Despite feeling less-than-stellar, can I tell you how happy it makes me to take pictures of the garden in its early stages? Or in any stage? I am so honored to be able to witness its daily, sometimes hourly, changes. It is a privilege that I never, ever take for granted. After many, many years of apartment living and/or house rentals where I couldn’t have a garden or if I could, I had to tend a very small patch of ground, here I am in the country in a little cottage surrounded by gardens, all of which I have put in and nurtured over these past nine – almost ten – years.
I am such a happy girl when this time of year rolls around. Yes, I’m blowing my nose, I’m sneezing, I’m coughing endlessly…but I can still grab a camera and capture nature’s beauty.
A little peek at yesterday’s offerings:
The daffodils in the main garden bed are blooming. These were planted long ago – before my time here – and I very grateful to the man or woman who put these bulbs in the ground.
The crown vetch, which I use as a ground cover in the part of the large garden bed that is right under the sugar maple, is filling in.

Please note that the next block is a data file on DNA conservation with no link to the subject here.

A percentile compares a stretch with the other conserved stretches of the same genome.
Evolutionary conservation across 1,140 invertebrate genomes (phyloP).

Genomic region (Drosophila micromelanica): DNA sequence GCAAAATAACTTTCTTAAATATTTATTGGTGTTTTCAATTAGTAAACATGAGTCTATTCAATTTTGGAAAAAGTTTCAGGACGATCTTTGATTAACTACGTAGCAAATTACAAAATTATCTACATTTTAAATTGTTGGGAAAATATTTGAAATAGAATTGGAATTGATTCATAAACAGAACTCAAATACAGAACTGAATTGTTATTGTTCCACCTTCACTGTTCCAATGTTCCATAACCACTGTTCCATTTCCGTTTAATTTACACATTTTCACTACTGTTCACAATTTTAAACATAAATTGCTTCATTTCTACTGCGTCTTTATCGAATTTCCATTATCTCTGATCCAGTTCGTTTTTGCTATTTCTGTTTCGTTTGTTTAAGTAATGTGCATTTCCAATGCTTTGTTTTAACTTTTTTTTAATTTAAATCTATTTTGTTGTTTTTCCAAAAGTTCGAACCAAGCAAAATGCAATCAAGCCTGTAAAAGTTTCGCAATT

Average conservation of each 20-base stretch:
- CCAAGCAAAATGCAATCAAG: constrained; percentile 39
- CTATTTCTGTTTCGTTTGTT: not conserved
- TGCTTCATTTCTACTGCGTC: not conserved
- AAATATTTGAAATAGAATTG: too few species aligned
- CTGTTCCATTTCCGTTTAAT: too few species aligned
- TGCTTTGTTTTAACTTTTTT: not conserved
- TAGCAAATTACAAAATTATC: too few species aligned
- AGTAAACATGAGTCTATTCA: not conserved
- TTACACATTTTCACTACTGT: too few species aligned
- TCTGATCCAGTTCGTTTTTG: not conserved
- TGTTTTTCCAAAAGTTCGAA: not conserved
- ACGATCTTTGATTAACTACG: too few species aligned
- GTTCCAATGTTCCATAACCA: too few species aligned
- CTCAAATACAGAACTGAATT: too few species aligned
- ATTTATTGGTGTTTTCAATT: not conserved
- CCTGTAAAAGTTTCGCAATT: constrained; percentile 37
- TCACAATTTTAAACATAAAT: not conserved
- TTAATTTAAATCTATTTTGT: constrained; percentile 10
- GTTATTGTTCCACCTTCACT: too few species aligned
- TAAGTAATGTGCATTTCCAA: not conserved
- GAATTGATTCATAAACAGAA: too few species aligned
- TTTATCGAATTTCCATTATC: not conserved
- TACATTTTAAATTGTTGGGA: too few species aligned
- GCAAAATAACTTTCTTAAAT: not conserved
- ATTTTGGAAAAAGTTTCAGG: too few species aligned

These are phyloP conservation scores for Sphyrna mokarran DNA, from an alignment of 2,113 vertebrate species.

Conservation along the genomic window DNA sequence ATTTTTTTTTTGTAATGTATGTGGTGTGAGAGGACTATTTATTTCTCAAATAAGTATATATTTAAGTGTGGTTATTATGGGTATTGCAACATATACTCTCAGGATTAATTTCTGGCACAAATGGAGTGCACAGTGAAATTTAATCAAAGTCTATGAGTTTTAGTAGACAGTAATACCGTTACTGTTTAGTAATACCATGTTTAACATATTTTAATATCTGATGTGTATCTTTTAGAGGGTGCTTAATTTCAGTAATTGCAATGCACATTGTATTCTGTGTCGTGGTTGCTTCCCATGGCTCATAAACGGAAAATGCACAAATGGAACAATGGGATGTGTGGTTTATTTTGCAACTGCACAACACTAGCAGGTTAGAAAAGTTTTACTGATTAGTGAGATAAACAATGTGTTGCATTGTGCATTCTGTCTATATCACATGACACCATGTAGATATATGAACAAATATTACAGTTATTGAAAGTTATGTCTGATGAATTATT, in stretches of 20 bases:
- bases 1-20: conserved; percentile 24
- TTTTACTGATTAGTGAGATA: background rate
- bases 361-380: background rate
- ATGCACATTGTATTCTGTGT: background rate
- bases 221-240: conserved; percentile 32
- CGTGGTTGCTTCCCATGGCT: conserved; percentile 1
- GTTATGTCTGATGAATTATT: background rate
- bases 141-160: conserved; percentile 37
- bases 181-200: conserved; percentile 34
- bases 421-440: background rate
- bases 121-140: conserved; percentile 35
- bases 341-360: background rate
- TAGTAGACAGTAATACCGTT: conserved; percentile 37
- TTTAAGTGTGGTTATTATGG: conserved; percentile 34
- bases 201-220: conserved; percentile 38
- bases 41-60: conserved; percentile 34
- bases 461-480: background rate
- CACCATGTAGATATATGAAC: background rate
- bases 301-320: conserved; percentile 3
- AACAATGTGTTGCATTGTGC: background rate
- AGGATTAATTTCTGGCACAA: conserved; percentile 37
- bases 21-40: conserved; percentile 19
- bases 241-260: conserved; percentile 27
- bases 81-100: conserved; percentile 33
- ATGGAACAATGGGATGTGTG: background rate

They’re opening! And I caught a whiff of their heady scent. Heavenly.
I love perennial gardening. All of the garden beds are planted with perennials. The only annuals I plant are impatiens; though since I’ve been overwintering them, they are a sort of constant and I save money, besides. And the barrel planters and any planters on the funky patio contain annuals. I plant the chicken wire fence garden from seed with zinnias and morning glories. When we lived in San Diego, morning glories were perennials – they covered the entire length of chain link fence that surrounded our backyard. Here in the northeast, they are most definitely annuals.
But the garden beds? Perennials, added bit by bit as the budget allowed over the course of 5 or 6 years. I started with the large garden bed, then the bed in front of the house, then I added two more beds on the far side of the house. Perennial gardening takes patience because there is often no payoff for a couple of years. But it’s so worth it!
And finally, after this endless winter, things are blooming. The trees all have leaves, except the Catalpa, which is always the last one to bud. But when it does, it’s spectacular.
I’m off to Hartford for the day. I have to watch a run-through of Kiss Me Kate, take notes, and give them to the actors. I’ll drive back today. It will be a long day, but it will be fun to see the whole show. I will be armed with cough drops and kleenex and water.